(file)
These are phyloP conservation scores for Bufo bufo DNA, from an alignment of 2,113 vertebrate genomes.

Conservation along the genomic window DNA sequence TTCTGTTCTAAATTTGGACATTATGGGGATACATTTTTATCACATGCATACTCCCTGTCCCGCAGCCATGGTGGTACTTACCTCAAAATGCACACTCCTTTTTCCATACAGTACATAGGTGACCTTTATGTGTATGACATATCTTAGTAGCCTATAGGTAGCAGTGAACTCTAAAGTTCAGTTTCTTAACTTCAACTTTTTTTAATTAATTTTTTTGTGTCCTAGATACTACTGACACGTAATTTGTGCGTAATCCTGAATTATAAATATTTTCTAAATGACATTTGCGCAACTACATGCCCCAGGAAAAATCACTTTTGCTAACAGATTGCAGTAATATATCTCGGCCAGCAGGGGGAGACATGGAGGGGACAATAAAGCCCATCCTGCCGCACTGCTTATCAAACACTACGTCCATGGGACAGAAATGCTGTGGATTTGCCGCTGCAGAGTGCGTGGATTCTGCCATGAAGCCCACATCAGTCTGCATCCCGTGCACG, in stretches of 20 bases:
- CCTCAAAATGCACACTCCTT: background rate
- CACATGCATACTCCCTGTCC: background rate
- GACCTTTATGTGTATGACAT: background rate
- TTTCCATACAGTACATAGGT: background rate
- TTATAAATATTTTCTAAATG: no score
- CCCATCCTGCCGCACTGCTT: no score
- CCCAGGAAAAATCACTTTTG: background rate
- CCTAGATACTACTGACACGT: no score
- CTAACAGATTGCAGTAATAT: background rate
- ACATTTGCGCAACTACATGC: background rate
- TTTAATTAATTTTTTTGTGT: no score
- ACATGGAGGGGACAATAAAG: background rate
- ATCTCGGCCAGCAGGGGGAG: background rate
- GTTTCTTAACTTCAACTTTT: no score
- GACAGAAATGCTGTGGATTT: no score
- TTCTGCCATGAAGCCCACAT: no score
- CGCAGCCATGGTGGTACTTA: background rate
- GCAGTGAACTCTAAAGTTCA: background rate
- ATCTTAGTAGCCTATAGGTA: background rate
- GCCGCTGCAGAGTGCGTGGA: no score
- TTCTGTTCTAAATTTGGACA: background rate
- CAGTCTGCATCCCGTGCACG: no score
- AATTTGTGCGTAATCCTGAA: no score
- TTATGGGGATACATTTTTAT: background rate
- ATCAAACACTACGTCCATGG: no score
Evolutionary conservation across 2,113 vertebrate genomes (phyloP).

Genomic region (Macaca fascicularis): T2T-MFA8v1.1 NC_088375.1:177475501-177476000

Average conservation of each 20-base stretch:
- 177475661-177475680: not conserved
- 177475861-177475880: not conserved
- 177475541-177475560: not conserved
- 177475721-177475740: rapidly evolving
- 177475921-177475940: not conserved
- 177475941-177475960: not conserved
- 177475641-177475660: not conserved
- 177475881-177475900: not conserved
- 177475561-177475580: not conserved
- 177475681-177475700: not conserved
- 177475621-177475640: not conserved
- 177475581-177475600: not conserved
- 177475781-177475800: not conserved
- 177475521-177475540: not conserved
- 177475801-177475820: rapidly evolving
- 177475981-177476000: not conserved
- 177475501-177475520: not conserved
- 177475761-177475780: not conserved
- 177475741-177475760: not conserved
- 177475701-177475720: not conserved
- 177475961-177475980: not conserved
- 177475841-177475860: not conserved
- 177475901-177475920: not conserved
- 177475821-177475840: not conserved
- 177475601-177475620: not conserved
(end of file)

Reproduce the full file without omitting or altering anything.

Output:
These are phyloP conservation scores for Bufo bufo DNA, from an alignment of 2,113 vertebrate genomes.

Conservation along the genomic window DNA sequence TTCTGTTCTAAATTTGGACATTATGGGGATACATTTTTATCACATGCATACTCCCTGTCCCGCAGCCATGGTGGTACTTACCTCAAAATGCACACTCCTTTTTCCATACAGTACATAGGTGACCTTTATGTGTATGACATATCTTAGTAGCCTATAGGTAGCAGTGAACTCTAAAGTTCAGTTTCTTAACTTCAACTTTTTTTAATTAATTTTTTTGTGTCCTAGATACTACTGACACGTAATTTGTGCGTAATCCTGAATTATAAATATTTTCTAAATGACATTTGCGCAACTACATGCCCCAGGAAAAATCACTTTTGCTAACAGATTGCAGTAATATATCTCGGCCAGCAGGGGGAGACATGGAGGGGACAATAAAGCCCATCCTGCCGCACTGCTTATCAAACACTACGTCCATGGGACAGAAATGCTGTGGATTTGCCGCTGCAGAGTGCGTGGATTCTGCCATGAAGCCCACATCAGTCTGCATCCCGTGCACG, in stretches of 20 bases:
- CCTCAAAATGCACACTCCTT: background rate
- CACATGCATACTCCCTGTCC: background rate
- GACCTTTATGTGTATGACAT: background rate
- TTTCCATACAGTACATAGGT: background rate
- TTATAAATATTTTCTAAATG: no score
- CCCATCCTGCCGCACTGCTT: no score
- CCCAGGAAAAATCACTTTTG: background rate
- CCTAGATACTACTGACACGT: no score
- CTAACAGATTGCAGTAATAT: background rate
- ACATTTGCGCAACTACATGC: background rate
- TTTAATTAATTTTTTTGTGT: no score
- ACATGGAGGGGACAATAAAG: background rate
- ATCTCGGCCAGCAGGGGGAG: background rate
- GTTTCTTAACTTCAACTTTT: no score
- GACAGAAATGCTGTGGATTT: no score
- TTCTGCCATGAAGCCCACAT: no score
- CGCAGCCATGGTGGTACTTA: background rate
- GCAGTGAACTCTAAAGTTCA: background rate
- ATCTTAGTAGCCTATAGGTA: background rate
- GCCGCTGCAGAGTGCGTGGA: no score
- TTCTGTTCTAAATTTGGACA: background rate
- CAGTCTGCATCCCGTGCACG: no score
- AATTTGTGCGTAATCCTGAA: no score
- TTATGGGGATACATTTTTAT: background rate
- ATCAAACACTACGTCCATGG: no score
Evolutionary conservation across 2,113 vertebrate genomes (phyloP).

Genomic region (Macaca fascicularis): T2T-MFA8v1.1 NC_088375.1:177475501-177476000

Average conservation of each 20-base stretch:
- 177475661-177475680: not conserved
- 177475861-177475880: not conserved
- 177475541-177475560: not conserved
- 177475721-177475740: rapidly evolving
- 177475921-177475940: not conserved
- 177475941-177475960: not conserved
- 177475641-177475660: not conserved
- 177475881-177475900: not conserved
- 177475561-177475580: not conserved
- 177475681-177475700: not conserved
- 177475621-177475640: not conserved
- 177475581-177475600: not conserved
- 177475781-177475800: not conserved
- 177475521-177475540: not conserved
- 177475801-177475820: rapidly evolving
- 177475981-177476000: not conserved
- 177475501-177475520: not conserved
- 177475761-177475780: not conserved
- 177475741-177475760: not conserved
- 177475701-177475720: not conserved
- 177475961-177475980: not conserved
- 177475841-177475860: not conserved
- 177475901-177475920: not conserved
- 177475821-177475840: not conserved
- 177475601-177475620: not conserved